Hurricane Laura slams Louisiana, kills 14, but less damage than forecast

WION Web Team
Louisiana, United States Updated: Aug 29, 2020, 08:52 AM(IST)

Uprooted trees after Hurricane Laura passed through Lake Charles, Louisiana Photograph:( Reuters )

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Laura's maximum sustained winds of 150 miles per hour upon landfall easily bested Hurricane Katrina, which sparked deadly levee breaches in New Orleans in 2005, and arrived with wind speeds of 125 mph.

Hurricane Laura tore through Louisiana on Thursday, killing at least 14 people and flattening buildings across a wide swatch of the state before moving into Arkansas with heavy rains.

While out of 10 people, half died from using carbon monoxide-producing portable generators indoors, the remaining deaths were either caused by trees falling on people's homes or drowning.

Also see: 'Unsurvivable storm surge': Hurricane Laura batters southern US states

In Westlake, a chemical plant caught fire when hit by Laura, and the flames continued to send a chlorine-infused plume of smoke skyward nearly 24 hours after landfall.

Laura caused less mayhem than forecasts predicted, but officials said it remained a dangerous storm and that it would take days to assess the damage. At least 867,000 homes and businesses in Louisiana, Texas and Arkansas remained without power on Thursday afternoon.

"This was the most powerful storm to ever make landfall in Louisiana," Governor John Bel Edwards told a news conference. "It's continuing to cause damage and life-threatening conditions."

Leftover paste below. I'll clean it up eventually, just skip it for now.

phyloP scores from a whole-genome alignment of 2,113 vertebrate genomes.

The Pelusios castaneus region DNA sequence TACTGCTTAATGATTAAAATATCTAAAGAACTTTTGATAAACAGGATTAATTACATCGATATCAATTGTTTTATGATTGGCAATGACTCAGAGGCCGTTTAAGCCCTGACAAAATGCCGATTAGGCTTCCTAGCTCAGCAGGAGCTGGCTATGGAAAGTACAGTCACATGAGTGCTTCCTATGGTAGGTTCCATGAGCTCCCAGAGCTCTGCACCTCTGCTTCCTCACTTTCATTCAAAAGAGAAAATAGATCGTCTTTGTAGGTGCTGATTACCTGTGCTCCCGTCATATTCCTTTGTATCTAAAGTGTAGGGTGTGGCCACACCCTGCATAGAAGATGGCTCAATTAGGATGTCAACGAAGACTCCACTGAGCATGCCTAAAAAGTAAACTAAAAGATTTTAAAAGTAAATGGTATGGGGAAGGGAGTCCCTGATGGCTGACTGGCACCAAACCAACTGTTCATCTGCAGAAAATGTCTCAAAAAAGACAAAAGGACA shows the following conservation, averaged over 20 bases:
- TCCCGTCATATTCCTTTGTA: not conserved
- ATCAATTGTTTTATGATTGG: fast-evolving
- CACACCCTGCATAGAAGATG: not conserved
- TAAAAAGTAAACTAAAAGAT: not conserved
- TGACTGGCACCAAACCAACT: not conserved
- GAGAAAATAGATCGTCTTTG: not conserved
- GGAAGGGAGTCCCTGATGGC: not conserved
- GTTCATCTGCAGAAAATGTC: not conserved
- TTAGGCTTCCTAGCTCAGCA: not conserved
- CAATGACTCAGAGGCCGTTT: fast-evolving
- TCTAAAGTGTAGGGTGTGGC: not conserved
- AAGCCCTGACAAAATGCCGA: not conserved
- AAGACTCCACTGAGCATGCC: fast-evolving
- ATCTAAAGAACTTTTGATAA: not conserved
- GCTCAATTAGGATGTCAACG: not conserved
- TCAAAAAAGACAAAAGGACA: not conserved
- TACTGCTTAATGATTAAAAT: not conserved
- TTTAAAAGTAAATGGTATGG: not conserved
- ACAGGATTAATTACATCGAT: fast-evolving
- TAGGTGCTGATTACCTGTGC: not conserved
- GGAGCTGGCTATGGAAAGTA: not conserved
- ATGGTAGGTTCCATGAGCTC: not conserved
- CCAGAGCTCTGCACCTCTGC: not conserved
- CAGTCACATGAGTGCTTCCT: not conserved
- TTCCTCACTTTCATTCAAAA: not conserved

Laura's maximum sustained winds of 150 miles per hour upon landfall easily bested Hurricane Katrina, which sparked deadly levee breaches in New Orleans in 2005, and arrived with wind speeds of 125 mph.

The NHC said Laura's eye had crossed into southern Arkansas late Thursday afternoon and was heading to the northeast at 15 mph (24 kph). The storm could dump 7 inches of rain on portions of Arkansas, likely causing flash floods.

Laura was downgraded to a tropical depression by the NHC at 10 p.m., and the forecaster said it will move to the mid-Mississippi Valley later on Friday and then to the mid-Atlantic states on Saturday.

US President Donald Trump, who said he considered delaying his Republican presidential nomination acceptance speech over the storm, promised to visit the Gulf Coast "very shortly."

"It turned out we got a little bit lucky," Trump said. "It was very big. It was very powerful but it passed quickly."

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